‘You’re Just Gonna Get In Because You’re Ethnic’

Students of color share their experiences with the college application process


Irem Inan

Some students of color are confronted with the accusation that it is easier for them to get into college.

Ianne Salvosa, Co-Editor-In-Chief of The Ledger

For students of color, education is highly prioritized and defended by their family values. Especially for first generation students, there is an added emphasis for a college degree, as it may not be as accessible in other countries as it is in the United States. Senior Liam Merino feels his family background has impacted his view on schooling.

“It’s definitely like it’s just a like immigrant mentality, that you need an education,” Merino said. Merino’s parents hail from Colombia and Mexico, and while he has found it impacting his upbringing, this past year he has noticed it taking effect on his college application process. Additionally, as the eldest child, he is the first person in his family to attend college in the U.S.

“I had no idea how anything worked here,” Merino said. He found himself faced with a different process than what his family faced: his preparation for the ACT, a college entrance exam accepted by all schools, contrasted the separate entrance exams for each school that his parents were required to take.

Merino’s preparation included engaging in rigorous AP courses that tailored to his major of interest: computer science. He joined organizations such as the Technology Student Association (TSA) and kept his goal of postsecondary education in mind. However, despite his efforts, he was met with backlash, accusing him of an easy path to college due to his race.

“You’re assumed you’re gonna go somewhere good just because of who you are, not what you’ve done,” Merino said. 

Other students have attributed his success to his ethnicity, pointing a finger at affirmative action policies in college admissions. These policies are often misconceived as a way to put under-qualified persons in jobs or college; however, affirmative action consultant and owner of EEO Consulting in St. Louis Judy Julius dispels this misconstrued look at the policies.

“My definition of affirmative action is to remedy disparities in the workplace, simple as that,” Julius said. With over 40 years of experience in writing affirmative action programs for federal contractors and subcontractors, Julius utilizes census data to ensure companies aren’t “underutilized,” or not using females or minorities as much as they could. She embraces the consideration of factors such as race and gender in employment processes.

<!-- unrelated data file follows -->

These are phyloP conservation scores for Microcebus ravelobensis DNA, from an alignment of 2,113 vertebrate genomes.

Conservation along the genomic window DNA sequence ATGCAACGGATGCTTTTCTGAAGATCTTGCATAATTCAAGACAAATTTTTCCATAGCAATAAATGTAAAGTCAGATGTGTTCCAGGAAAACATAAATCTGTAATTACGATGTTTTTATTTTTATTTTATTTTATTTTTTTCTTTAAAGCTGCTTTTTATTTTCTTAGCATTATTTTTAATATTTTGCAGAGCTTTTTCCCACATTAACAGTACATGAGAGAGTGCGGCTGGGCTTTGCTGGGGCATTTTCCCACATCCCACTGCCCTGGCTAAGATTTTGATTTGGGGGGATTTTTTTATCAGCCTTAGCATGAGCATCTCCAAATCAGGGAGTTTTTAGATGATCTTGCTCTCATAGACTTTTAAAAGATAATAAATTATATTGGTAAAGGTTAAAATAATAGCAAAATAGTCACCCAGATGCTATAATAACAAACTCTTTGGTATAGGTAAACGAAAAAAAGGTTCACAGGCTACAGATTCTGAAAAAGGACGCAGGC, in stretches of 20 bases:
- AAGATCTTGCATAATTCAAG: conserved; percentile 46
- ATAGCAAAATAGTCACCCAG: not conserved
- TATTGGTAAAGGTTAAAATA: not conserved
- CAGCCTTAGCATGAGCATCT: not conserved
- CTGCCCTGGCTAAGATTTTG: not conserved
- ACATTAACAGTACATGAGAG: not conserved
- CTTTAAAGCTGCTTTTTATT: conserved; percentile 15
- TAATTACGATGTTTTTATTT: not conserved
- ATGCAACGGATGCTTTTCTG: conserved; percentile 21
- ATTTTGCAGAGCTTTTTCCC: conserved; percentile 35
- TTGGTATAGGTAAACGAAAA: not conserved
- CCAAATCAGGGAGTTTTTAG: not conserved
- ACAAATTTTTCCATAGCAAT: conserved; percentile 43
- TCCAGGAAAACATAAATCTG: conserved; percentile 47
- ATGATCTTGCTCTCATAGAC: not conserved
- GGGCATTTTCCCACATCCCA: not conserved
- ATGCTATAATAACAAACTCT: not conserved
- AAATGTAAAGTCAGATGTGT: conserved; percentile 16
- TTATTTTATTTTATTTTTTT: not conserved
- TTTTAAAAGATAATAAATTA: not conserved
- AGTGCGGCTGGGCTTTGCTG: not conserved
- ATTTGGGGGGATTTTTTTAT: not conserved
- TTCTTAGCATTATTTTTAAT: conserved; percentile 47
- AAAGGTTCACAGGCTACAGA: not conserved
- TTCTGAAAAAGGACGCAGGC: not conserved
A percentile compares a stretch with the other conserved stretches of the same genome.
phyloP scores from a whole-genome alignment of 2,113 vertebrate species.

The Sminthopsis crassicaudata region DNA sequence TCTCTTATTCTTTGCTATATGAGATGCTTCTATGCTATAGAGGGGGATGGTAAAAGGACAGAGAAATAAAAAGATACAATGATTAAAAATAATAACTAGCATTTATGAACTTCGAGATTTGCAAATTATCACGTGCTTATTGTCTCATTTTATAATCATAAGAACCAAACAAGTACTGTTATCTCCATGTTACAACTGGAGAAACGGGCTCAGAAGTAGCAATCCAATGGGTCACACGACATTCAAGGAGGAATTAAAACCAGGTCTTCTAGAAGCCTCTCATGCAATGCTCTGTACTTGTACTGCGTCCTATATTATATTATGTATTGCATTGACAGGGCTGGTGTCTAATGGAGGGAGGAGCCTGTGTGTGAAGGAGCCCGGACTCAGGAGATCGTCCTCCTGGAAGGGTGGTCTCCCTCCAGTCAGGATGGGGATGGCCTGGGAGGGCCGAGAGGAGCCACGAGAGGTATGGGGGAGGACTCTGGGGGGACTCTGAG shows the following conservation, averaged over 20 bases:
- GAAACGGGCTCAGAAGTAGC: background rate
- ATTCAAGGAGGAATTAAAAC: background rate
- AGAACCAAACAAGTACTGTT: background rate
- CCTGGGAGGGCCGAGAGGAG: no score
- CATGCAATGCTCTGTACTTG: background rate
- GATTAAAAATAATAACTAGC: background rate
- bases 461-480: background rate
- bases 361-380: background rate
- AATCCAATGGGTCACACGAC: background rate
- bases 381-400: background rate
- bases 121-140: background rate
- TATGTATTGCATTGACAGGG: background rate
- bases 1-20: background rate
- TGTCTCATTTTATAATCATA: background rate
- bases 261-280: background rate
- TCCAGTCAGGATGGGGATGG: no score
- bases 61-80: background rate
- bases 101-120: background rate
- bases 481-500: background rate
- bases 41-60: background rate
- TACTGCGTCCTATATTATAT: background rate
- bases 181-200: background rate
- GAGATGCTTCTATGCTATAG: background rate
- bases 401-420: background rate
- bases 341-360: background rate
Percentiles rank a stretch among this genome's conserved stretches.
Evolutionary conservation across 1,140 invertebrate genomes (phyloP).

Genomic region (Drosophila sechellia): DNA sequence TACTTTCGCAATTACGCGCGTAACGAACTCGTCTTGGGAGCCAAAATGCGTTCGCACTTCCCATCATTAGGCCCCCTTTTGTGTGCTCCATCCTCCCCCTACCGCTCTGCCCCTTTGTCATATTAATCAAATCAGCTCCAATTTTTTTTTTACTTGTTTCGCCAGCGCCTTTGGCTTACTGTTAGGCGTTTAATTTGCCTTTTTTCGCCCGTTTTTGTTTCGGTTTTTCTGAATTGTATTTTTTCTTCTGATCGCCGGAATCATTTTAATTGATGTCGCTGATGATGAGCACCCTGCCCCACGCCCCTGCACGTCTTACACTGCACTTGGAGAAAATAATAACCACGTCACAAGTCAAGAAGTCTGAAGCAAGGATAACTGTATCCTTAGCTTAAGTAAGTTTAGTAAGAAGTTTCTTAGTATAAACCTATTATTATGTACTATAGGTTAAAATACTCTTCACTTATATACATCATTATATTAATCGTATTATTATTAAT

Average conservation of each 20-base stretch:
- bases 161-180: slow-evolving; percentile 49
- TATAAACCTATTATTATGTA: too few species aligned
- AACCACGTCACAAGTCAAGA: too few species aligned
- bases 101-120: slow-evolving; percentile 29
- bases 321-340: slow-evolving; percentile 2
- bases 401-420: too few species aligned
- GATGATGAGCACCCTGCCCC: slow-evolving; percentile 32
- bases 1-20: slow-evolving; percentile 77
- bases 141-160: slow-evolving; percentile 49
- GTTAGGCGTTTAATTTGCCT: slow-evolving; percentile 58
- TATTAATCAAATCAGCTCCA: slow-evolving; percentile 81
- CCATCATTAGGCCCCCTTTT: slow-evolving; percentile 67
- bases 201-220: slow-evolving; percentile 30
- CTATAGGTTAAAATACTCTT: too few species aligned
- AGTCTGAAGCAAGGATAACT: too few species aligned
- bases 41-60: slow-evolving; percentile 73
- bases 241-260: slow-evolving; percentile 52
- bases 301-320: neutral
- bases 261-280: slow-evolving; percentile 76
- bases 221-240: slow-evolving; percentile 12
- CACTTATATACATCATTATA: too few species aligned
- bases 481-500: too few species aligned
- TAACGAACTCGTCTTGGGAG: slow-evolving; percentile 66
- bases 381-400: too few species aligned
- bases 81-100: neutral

“Any good diversity, equity and inclusion person will tell you that if you embrace diversity at all levels of your organization, you will have a more profitable company,” Julius said. “So I think that it helps the company, but I certainly think that it helps the employees.” She notes that universities follow different regulations, but are under the same concepts.

Despite these benefits, the misconception still persists, pushing students of color to feel as if they have to prove themselves.

“I knew I had to just do good,” Merino said. “Because if I was just subpar in my classes and I got into college, people were going to be like, ‘Oh, it’s ethnic background.’” 

Some students of color don’t face as much confrontation, but still feel the judgment when it comes to admissions. These students find themselves in a position of criticism, even though they didn’t place themselves there.

You’re assumed you’re gonna go somewhere good just because of who you are, not what you’ve done,

— Liam Merino

“Even if I didn’t see myself as a person of color, everybody else definitely does,” senior Halima Lahrdiri said. 

Like Merino, Lahrdiri’s upbringing placed a heavy emphasis on education, and she is also the first in her family to attend college in the United States. Personally, she hasn’t faced accusations of being accepted to college solely due to race, but witnesses people like her endure those types of injustices.

“It’s especially those people that don’t get the benefits that always have something to say,” Lahrdiri said.

According to Julius, this misconception has no merit—and no benefits. If a university accepts an under-qualified student, they are going to have trouble succeeding. This myth breeds further effects on people of color, adding onto the stress they face from receiving these accusations.

“They are always going to carry this somewhat of a burden of people looking at them as not as qualified because of their gender or their race,” Julius said. “Which leads you to another perception that minorities have to work twice as hard to get as far as somebody.”

Luckily, Merino has been able to work past this burden, and apply it to his process.

“You have to take that as fuel to do better,” Merino said.

As the 2021 college admissions cycle wraps up, the stigma surrounding students of color still stands. In U.S. history, cases like Fisher v. University of Texas in which a UT-Austin applicant claims she was rejected due to the college’s acceptance of minority students, racial discrimination has been evident. However, Julius has faith in the class of 2021.

“I think that your generation is doing a much better job of not caring about a person’s race, not caring about a person’s gender, not caring if people are transgender, not caring about their sexual orientation,” Julius said. “Having worked in this field for 40 years, I am beyond disappointed on how far we haven’t come.”